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Chronic alcoholism and male sexual function
Am J Psychiatry 1995;152:1045-1051.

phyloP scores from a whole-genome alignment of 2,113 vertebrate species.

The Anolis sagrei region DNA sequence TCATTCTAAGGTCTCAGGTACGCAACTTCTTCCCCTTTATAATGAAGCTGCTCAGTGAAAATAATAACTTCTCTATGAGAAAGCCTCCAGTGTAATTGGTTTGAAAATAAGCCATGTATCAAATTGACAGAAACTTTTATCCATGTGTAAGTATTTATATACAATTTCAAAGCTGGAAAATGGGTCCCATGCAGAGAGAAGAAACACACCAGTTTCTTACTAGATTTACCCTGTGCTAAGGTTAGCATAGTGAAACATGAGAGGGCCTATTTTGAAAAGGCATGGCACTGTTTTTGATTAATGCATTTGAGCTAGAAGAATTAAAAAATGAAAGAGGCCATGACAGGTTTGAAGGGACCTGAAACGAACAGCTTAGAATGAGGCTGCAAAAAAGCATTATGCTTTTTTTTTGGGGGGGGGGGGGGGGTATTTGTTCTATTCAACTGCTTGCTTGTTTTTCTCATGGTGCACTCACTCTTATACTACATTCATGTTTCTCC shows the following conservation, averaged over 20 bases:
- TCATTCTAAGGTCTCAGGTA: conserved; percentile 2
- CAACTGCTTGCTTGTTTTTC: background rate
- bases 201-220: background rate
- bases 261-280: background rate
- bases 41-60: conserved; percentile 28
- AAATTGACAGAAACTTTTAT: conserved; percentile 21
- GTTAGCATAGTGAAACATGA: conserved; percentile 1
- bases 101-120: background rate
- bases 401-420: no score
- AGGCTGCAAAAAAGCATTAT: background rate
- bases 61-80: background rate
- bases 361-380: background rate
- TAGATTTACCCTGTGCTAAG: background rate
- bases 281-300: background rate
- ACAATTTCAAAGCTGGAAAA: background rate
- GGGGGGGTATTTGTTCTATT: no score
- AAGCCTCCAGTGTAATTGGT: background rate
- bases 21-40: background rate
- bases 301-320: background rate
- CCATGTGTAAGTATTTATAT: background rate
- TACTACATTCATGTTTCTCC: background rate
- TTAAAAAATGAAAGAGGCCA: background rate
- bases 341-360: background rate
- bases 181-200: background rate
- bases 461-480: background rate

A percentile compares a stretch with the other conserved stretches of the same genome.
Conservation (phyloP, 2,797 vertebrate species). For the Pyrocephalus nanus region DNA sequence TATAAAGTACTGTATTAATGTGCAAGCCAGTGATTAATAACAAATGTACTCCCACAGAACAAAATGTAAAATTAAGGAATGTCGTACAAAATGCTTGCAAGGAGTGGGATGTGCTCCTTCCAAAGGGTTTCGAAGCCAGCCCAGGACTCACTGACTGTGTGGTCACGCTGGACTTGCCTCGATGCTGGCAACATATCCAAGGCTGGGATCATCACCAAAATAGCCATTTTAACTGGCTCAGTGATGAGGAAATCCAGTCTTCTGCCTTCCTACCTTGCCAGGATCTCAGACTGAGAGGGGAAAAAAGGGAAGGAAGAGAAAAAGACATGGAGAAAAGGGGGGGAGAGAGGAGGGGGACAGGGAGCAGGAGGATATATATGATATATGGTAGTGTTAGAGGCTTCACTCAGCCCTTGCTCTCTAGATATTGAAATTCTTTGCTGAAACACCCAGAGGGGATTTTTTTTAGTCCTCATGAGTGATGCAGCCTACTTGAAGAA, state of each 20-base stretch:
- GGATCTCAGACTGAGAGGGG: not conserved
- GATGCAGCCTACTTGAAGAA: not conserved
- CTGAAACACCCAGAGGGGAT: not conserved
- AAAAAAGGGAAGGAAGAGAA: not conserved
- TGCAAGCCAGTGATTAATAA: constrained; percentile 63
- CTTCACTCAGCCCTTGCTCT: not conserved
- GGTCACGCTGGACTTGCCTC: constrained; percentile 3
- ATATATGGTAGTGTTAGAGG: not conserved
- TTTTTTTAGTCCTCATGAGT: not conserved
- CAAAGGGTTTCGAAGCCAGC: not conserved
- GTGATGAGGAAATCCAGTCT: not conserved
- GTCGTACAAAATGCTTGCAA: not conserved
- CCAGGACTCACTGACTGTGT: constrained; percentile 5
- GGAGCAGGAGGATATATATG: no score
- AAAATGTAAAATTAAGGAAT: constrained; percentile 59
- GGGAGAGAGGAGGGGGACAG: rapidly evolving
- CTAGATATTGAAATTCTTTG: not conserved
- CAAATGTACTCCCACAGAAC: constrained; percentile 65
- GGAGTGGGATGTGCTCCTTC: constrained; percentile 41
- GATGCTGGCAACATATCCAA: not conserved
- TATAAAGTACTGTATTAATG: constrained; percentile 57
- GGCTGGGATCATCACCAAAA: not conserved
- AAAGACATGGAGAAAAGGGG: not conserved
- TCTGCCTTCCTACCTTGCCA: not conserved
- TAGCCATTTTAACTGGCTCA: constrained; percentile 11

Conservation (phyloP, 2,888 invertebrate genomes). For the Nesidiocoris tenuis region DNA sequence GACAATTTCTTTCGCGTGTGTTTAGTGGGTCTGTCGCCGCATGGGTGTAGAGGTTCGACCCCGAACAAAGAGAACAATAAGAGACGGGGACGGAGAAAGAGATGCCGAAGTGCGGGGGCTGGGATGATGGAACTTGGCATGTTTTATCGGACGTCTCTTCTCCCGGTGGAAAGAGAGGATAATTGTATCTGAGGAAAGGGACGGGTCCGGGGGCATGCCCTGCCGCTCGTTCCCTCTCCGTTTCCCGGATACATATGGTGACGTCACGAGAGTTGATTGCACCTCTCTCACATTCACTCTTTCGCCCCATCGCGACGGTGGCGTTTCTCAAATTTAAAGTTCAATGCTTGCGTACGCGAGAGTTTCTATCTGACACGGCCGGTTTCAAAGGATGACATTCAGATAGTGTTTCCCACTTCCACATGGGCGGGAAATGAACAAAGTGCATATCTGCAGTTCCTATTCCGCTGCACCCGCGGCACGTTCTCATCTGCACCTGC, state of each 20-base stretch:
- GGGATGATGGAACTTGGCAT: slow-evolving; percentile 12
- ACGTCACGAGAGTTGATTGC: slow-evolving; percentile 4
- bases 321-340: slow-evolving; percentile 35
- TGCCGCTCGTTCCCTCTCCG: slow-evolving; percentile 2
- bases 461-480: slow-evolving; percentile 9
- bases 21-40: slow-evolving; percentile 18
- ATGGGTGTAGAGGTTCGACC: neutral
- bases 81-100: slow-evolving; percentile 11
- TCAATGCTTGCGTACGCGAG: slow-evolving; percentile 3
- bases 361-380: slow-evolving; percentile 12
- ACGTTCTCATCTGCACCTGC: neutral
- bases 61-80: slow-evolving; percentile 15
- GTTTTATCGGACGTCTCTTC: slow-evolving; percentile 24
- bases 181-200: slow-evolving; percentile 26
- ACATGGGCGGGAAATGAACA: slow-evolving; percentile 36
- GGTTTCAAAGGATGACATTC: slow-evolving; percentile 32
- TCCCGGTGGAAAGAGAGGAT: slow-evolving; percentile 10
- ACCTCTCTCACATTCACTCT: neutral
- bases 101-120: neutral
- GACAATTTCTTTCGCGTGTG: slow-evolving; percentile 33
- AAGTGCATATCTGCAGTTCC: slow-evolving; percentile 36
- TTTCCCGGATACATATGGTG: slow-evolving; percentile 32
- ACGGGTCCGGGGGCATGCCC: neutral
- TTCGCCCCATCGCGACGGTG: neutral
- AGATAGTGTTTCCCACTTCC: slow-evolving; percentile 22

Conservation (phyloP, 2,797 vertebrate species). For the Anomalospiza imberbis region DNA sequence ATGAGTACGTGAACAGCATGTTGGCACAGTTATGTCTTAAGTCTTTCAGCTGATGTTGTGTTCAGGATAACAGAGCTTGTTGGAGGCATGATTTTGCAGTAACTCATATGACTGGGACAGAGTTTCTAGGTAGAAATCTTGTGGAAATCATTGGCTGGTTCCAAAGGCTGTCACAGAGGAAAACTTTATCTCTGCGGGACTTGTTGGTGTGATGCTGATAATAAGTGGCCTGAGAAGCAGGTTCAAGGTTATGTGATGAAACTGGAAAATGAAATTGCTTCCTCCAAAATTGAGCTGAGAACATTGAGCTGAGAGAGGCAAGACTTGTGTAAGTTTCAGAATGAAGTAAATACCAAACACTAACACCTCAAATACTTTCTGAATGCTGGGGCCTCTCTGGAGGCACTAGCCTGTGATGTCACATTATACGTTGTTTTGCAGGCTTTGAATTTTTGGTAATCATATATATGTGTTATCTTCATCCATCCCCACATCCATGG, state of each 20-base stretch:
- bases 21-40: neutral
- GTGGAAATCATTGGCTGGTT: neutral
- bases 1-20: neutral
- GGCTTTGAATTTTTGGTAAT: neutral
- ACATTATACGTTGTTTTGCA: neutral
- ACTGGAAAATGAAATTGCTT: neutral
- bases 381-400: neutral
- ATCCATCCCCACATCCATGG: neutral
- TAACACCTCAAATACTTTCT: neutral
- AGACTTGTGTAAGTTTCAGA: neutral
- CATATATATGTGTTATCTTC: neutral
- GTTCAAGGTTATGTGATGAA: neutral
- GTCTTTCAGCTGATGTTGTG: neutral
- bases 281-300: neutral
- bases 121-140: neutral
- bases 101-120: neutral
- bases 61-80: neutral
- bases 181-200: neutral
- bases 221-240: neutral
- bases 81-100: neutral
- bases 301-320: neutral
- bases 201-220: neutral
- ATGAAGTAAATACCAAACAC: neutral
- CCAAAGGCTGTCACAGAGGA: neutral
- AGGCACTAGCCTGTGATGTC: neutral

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OBJECTIVE: The relation between chronic alcohol abuse and male sexuality remains uncertain. This study assessed the effect of chronic alcoholism on sexual function, marital adjustment, sleep-related erections, sleep disorders, and hormone levels during abstinence from alcohol. METHOD: Twenty chronically alcoholic men, aged 28-59 years, without evidence of severe hepatic disease and free from unrelated medical illnesses, were assessed 2-36 months after achieving sobriety and compared to a group of 20 nonalcoholic volunteers. Each subject and his sexual partner underwent semistructured interviews and completed several questionnaires; the men had medical and psychiatric evaluations and polygraphic assessment of sleep parameters and nocturnal penile tumescence during 4 nights, with the last night devoted to sequential blood sampling for evaluation of hormone levels. RESULTS: The alcoholic men did not differ from the comparison group in any sexual dimension or in the prevalence of sexual problems despite the significant marital dissatisfaction reported by their sexual partners. In addition, there were no differences between groups in sleep and nocturnal penile tumescence measures. The alcoholic group had a greater prevalence of periodic leg movement disorders but no respiratory abnormalities during sleep. Except for a significant overnight increase in plasma luteinizing hormone in the alcoholic men, there were no differences between groups in total and bioavailable testosterone, dihydrotestosterone, and prolactin or in the nocturnal circadian changes in testosterone and prolactin levels. CONCLUSIONS: These findings suggest that prolonged and severe alcohol abuse in men is compatible with normal sexual function during sobriety in the absence of substantial hepatic or gonadal failure.

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